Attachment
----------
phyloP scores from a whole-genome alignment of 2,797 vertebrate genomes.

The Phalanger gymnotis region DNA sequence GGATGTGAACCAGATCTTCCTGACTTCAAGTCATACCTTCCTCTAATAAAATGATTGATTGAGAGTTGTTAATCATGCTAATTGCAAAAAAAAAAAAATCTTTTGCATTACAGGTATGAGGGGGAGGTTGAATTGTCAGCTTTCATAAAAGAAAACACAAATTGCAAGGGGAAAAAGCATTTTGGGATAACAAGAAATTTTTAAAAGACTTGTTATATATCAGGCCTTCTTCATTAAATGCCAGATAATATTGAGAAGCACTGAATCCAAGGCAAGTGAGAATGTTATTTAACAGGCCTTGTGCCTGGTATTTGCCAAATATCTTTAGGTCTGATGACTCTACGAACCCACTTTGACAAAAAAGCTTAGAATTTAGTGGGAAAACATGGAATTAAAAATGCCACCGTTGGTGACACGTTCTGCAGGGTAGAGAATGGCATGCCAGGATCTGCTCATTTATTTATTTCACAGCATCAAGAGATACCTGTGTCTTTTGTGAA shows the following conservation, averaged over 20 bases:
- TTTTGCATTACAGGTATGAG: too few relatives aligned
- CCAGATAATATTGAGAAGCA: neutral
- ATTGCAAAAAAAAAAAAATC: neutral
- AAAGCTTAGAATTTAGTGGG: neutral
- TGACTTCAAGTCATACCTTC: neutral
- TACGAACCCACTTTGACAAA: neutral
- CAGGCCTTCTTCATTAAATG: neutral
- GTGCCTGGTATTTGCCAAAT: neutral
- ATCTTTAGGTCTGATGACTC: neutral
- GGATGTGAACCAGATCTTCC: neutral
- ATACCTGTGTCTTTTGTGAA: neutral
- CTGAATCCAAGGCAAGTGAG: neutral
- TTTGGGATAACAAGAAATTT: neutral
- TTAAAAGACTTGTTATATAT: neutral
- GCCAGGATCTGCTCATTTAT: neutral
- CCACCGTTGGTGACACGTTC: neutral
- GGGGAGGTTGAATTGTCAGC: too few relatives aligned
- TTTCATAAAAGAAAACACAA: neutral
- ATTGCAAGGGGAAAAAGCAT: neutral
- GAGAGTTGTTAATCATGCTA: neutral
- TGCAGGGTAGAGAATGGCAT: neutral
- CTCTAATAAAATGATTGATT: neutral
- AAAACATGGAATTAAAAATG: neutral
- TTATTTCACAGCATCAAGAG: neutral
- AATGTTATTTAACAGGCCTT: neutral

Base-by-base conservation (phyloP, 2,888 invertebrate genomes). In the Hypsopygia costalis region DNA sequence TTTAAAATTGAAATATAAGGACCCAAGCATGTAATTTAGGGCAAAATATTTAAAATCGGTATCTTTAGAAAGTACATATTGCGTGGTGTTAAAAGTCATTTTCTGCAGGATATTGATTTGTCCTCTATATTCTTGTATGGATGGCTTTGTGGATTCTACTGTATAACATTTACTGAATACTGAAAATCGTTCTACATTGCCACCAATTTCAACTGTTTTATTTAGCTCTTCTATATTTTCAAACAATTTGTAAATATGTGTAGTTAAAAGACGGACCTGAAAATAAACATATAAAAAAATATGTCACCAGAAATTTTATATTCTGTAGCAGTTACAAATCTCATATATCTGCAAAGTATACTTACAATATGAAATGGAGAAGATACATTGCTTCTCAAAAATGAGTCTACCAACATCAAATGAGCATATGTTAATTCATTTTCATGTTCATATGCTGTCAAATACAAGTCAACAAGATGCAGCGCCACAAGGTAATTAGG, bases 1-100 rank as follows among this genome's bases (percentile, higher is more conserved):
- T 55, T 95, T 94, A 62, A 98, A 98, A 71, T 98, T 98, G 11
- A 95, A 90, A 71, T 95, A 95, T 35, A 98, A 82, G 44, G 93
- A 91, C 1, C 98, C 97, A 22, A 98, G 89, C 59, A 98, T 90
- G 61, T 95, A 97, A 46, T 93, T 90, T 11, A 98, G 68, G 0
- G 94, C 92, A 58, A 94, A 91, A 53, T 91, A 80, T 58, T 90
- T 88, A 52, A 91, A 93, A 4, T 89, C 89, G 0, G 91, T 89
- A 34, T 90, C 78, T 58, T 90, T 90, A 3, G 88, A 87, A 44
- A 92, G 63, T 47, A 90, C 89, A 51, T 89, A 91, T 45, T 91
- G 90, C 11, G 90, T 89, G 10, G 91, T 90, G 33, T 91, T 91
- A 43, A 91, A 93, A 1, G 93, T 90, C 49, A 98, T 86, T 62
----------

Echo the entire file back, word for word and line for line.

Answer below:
phyloP scores from a whole-genome alignment of 2,797 vertebrate genomes.

The Phalanger gymnotis region DNA sequence GGATGTGAACCAGATCTTCCTGACTTCAAGTCATACCTTCCTCTAATAAAATGATTGATTGAGAGTTGTTAATCATGCTAATTGCAAAAAAAAAAAAATCTTTTGCATTACAGGTATGAGGGGGAGGTTGAATTGTCAGCTTTCATAAAAGAAAACACAAATTGCAAGGGGAAAAAGCATTTTGGGATAACAAGAAATTTTTAAAAGACTTGTTATATATCAGGCCTTCTTCATTAAATGCCAGATAATATTGAGAAGCACTGAATCCAAGGCAAGTGAGAATGTTATTTAACAGGCCTTGTGCCTGGTATTTGCCAAATATCTTTAGGTCTGATGACTCTACGAACCCACTTTGACAAAAAAGCTTAGAATTTAGTGGGAAAACATGGAATTAAAAATGCCACCGTTGGTGACACGTTCTGCAGGGTAGAGAATGGCATGCCAGGATCTGCTCATTTATTTATTTCACAGCATCAAGAGATACCTGTGTCTTTTGTGAA shows the following conservation, averaged over 20 bases:
- TTTTGCATTACAGGTATGAG: too few relatives aligned
- CCAGATAATATTGAGAAGCA: neutral
- ATTGCAAAAAAAAAAAAATC: neutral
- AAAGCTTAGAATTTAGTGGG: neutral
- TGACTTCAAGTCATACCTTC: neutral
- TACGAACCCACTTTGACAAA: neutral
- CAGGCCTTCTTCATTAAATG: neutral
- GTGCCTGGTATTTGCCAAAT: neutral
- ATCTTTAGGTCTGATGACTC: neutral
- GGATGTGAACCAGATCTTCC: neutral
- ATACCTGTGTCTTTTGTGAA: neutral
- CTGAATCCAAGGCAAGTGAG: neutral
- TTTGGGATAACAAGAAATTT: neutral
- TTAAAAGACTTGTTATATAT: neutral
- GCCAGGATCTGCTCATTTAT: neutral
- CCACCGTTGGTGACACGTTC: neutral
- GGGGAGGTTGAATTGTCAGC: too few relatives aligned
- TTTCATAAAAGAAAACACAA: neutral
- ATTGCAAGGGGAAAAAGCAT: neutral
- GAGAGTTGTTAATCATGCTA: neutral
- TGCAGGGTAGAGAATGGCAT: neutral
- CTCTAATAAAATGATTGATT: neutral
- AAAACATGGAATTAAAAATG: neutral
- TTATTTCACAGCATCAAGAG: neutral
- AATGTTATTTAACAGGCCTT: neutral

Base-by-base conservation (phyloP, 2,888 invertebrate genomes). In the Hypsopygia costalis region DNA sequence TTTAAAATTGAAATATAAGGACCCAAGCATGTAATTTAGGGCAAAATATTTAAAATCGGTATCTTTAGAAAGTACATATTGCGTGGTGTTAAAAGTCATTTTCTGCAGGATATTGATTTGTCCTCTATATTCTTGTATGGATGGCTTTGTGGATTCTACTGTATAACATTTACTGAATACTGAAAATCGTTCTACATTGCCACCAATTTCAACTGTTTTATTTAGCTCTTCTATATTTTCAAACAATTTGTAAATATGTGTAGTTAAAAGACGGACCTGAAAATAAACATATAAAAAAATATGTCACCAGAAATTTTATATTCTGTAGCAGTTACAAATCTCATATATCTGCAAAGTATACTTACAATATGAAATGGAGAAGATACATTGCTTCTCAAAAATGAGTCTACCAACATCAAATGAGCATATGTTAATTCATTTTCATGTTCATATGCTGTCAAATACAAGTCAACAAGATGCAGCGCCACAAGGTAATTAGG, bases 1-100 rank as follows among this genome's bases (percentile, higher is more conserved):
- T 55, T 95, T 94, A 62, A 98, A 98, A 71, T 98, T 98, G 11
- A 95, A 90, A 71, T 95, A 95, T 35, A 98, A 82, G 44, G 93
- A 91, C 1, C 98, C 97, A 22, A 98, G 89, C 59, A 98, T 90
- G 61, T 95, A 97, A 46, T 93, T 90, T 11, A 98, G 68, G 0
- G 94, C 92, A 58, A 94, A 91, A 53, T 91, A 80, T 58, T 90
- T 88, A 52, A 91, A 93, A 4, T 89, C 89, G 0, G 91, T 89
- A 34, T 90, C 78, T 58, T 90, T 90, A 3, G 88, A 87, A 44
- A 92, G 63, T 47, A 90, C 89, A 51, T 89, A 91, T 45, T 91
- G 90, C 11, G 90, T 89, G 10, G 91, T 90, G 33, T 91, T 91
- A 43, A 91, A 93, A 1, G 93, T 90, C 49, A 98, T 86, T 62